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For this very reason, make every effort to add to your faith goodness; and to goodness, knowledge; and to knowledge, self-control; and to self-control, perseverance; and to perseverance, godliness; and to godliness, mutual affection; and to mutual affection, love.” – 2 Peter 1:5-7

Another occasion here where I’ve ended up looking at something pretty hard-hitting in the pursuit of making cushions. With a little bit of wider context, this is Peter’s challenge to Christians – to help us grow “active and effective in [our] knowledge of our Lord Jesus Christ”. And that’s pretty important to Peter. By verses 12-15, he’s making plans to keep reminding those he’s writing to about this, even once he’s dead.

This is a particularly challenging passage for me. Peter is reminding us that despite God’s grace, and His gift of faith, we can’t just rest on our laurels. And Paul makes that point several times as well, including in Philippians 3:14 (“I press on toward the goal to win the prize for which God has called me heavenward in Christ Jesus”) and 1 Corinthians 9:24-25 (“Do you not know that in a race all the runners run, but only one gets the prize? Run in such a way as to get the prize. Everyone who competes in the games goes into strict training. They do it to get a crown that will not last, but we do it to get a crown that will last forever”) – even in just these two examples, we can see that Paul is urging us to continue striving, rather than just staying put.

Making a cushion with a Bible verse on it is probably not the best way of following Peter’s advice. That said, I hope it will prove useful when I need to be reminded of it. Especially when I’ve pushed it to the bottom of the agenda because of things that don’t really matter.

Bible Study

So at uni, I go to CU. Every Tuesday, our college groups meet together and study the Bible, with the aim of equipping us for mission on campus. I also go to Church Bible study, which also meets on a Tuesday (albeit at lunchtime rather than the evening), but has a very different focus. It’s a completely different style as well, and I appreciate that.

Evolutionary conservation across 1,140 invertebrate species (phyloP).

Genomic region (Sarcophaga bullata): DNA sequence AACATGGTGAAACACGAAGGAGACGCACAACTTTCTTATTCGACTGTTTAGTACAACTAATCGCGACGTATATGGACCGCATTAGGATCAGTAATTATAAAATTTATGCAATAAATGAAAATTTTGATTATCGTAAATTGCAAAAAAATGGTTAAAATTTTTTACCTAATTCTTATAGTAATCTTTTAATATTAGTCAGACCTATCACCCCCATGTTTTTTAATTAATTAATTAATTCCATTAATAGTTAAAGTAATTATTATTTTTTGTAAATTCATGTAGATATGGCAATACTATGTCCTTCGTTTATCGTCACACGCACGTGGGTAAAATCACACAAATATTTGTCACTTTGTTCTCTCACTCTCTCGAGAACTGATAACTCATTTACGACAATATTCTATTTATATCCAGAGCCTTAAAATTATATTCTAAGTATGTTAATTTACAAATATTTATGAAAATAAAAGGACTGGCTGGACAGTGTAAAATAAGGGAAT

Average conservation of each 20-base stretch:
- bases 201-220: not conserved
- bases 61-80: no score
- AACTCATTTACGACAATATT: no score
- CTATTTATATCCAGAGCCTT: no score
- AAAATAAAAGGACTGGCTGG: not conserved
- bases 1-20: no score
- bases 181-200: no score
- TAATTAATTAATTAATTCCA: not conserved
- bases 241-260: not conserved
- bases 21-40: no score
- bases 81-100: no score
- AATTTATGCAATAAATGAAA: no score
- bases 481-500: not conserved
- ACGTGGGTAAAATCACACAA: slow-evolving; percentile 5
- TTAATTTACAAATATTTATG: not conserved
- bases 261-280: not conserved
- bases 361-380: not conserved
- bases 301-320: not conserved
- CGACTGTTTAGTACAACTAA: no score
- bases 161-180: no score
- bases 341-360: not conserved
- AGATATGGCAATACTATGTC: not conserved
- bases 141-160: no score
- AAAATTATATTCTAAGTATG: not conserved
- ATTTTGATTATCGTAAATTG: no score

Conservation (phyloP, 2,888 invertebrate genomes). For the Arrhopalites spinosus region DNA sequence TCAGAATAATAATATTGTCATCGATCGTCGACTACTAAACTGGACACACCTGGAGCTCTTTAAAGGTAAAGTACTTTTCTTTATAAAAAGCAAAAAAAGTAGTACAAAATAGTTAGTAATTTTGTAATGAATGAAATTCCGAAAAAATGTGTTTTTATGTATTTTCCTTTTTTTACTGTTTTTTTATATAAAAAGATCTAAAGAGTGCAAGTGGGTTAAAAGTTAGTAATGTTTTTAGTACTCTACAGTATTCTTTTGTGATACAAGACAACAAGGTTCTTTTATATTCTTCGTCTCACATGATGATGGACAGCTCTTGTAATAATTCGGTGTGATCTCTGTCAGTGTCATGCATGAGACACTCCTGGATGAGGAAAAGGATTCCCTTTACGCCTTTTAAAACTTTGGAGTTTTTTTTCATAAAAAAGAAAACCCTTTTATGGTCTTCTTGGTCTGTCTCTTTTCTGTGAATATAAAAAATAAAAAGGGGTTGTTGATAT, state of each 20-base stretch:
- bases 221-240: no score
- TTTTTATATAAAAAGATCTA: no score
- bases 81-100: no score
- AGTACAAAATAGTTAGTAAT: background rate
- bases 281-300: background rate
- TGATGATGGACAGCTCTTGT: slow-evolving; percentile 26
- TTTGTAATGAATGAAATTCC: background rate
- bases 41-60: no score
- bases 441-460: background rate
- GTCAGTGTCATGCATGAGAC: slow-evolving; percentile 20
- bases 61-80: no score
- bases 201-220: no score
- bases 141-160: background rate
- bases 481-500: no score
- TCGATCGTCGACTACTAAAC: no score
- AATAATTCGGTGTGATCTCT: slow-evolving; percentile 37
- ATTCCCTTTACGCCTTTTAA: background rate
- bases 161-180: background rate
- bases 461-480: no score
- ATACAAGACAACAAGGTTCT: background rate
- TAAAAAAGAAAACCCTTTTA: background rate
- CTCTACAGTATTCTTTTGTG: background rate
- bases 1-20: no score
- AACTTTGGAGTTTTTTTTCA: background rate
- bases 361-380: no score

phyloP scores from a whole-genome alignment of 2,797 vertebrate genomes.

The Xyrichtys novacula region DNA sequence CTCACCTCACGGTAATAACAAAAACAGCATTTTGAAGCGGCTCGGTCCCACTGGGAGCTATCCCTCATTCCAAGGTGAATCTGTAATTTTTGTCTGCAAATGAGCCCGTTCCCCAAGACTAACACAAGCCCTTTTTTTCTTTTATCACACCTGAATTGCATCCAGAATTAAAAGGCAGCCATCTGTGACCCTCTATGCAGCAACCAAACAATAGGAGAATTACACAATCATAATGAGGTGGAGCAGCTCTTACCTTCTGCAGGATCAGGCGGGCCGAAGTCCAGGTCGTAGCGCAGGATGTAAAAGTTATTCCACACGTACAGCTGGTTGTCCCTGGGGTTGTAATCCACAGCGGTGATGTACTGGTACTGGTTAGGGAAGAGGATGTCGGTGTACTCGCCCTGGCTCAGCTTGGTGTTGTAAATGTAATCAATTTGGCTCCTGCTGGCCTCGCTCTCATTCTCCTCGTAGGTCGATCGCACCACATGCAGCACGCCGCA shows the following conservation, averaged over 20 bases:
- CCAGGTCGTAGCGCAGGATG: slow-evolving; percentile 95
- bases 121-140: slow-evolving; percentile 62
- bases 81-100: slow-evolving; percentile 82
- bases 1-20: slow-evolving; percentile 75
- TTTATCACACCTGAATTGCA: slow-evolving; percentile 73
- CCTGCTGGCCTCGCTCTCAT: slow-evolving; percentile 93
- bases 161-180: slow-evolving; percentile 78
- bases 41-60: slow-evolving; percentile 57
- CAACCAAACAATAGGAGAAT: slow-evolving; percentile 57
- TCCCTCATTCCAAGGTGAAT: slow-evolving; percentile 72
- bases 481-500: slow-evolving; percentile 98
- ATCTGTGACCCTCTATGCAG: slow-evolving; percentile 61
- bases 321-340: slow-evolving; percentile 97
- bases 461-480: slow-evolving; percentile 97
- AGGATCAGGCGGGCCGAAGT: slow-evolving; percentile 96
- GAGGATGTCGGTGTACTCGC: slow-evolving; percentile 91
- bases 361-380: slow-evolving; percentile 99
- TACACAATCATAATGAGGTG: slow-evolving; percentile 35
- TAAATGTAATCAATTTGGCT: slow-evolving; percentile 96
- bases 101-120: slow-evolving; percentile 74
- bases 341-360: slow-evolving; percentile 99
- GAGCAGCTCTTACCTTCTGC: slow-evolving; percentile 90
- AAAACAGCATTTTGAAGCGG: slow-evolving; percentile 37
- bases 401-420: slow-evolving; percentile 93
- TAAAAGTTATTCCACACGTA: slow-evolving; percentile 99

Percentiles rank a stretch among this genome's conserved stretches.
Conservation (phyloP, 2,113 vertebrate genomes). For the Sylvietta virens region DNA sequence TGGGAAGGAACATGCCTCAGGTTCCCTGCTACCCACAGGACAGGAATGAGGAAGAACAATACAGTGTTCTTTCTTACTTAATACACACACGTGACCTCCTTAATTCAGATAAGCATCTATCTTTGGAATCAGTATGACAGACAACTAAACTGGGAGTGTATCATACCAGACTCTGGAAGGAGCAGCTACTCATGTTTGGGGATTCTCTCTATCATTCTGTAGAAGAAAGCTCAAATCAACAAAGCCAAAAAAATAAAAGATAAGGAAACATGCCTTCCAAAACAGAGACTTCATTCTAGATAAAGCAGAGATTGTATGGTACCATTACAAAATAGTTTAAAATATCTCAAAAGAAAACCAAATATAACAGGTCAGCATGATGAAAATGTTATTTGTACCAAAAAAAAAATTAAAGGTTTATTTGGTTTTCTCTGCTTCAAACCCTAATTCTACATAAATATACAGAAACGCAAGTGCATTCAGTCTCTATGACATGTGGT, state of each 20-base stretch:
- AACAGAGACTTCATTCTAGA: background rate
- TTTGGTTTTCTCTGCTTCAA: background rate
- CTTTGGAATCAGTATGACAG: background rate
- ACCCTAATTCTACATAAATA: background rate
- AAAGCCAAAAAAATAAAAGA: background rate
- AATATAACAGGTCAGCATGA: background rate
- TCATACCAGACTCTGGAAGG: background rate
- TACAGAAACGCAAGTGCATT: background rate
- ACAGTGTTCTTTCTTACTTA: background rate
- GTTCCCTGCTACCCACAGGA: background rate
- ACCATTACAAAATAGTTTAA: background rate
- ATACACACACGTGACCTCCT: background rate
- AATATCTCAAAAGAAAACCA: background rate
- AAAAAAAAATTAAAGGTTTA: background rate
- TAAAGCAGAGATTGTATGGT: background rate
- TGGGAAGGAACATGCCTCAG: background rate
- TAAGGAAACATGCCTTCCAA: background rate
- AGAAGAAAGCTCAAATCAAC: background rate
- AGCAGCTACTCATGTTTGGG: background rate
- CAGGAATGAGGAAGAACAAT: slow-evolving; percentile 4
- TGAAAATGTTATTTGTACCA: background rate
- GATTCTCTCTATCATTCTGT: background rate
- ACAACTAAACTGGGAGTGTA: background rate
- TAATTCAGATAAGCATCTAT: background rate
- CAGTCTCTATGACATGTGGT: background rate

So then I come home from uni and my weekly pattern of Bible study is disrupted. But then I get invited to two different home groups on the same night and have to pick which one…

Each of the groups I’ve been to has a very different approach to Bible study.

In CU, the leaders prepare a set of questions and the focus is on the CU as a whole.

At Church, we read through a passage, and people will mention different things that jumped out at them, and we can have deep discussions about something that initially seemed so inconsequential but are actually deeply significant (see Doves), or we could move on quite quickly. There are no pre-prepared questions, it’s just a matter of what we hear when reading the passage.

At home group, we were going through a Diocesan Lent course, which included plenty of questions but was mostly focused on the Church and how the Church would seem to non-Christians. And how we as members of the Church display the characteristic of (in this case) courage. Other studies in the series included generosity and joy.

These three groups are all very different. Meeting with a very different demographic, discussing very different things, in very different contexts. And yet all of them are relevant.

Something that we often ask in Church Bible study is “why”. Why did Matthew mention this? Why does Isaiah emphasise that? Why is Ecclesiastes in the Bible? And the answer boils down to this: Because it’s relevant. Sometimes it’s relevant to the context of the passage. Sometimes it’s relevant in define exactly who someone is. Sometimes it’s scarily relevant to the world we live in today.

The Bible has so much wisdom, and is so rich and varied – studying the same passage 5 times could bring up 5 different take-away points. And that’s the joy of studying it with a variety of different groups. The different demographics will always come up with different ideas, and it’s all valuable in coming to know God more.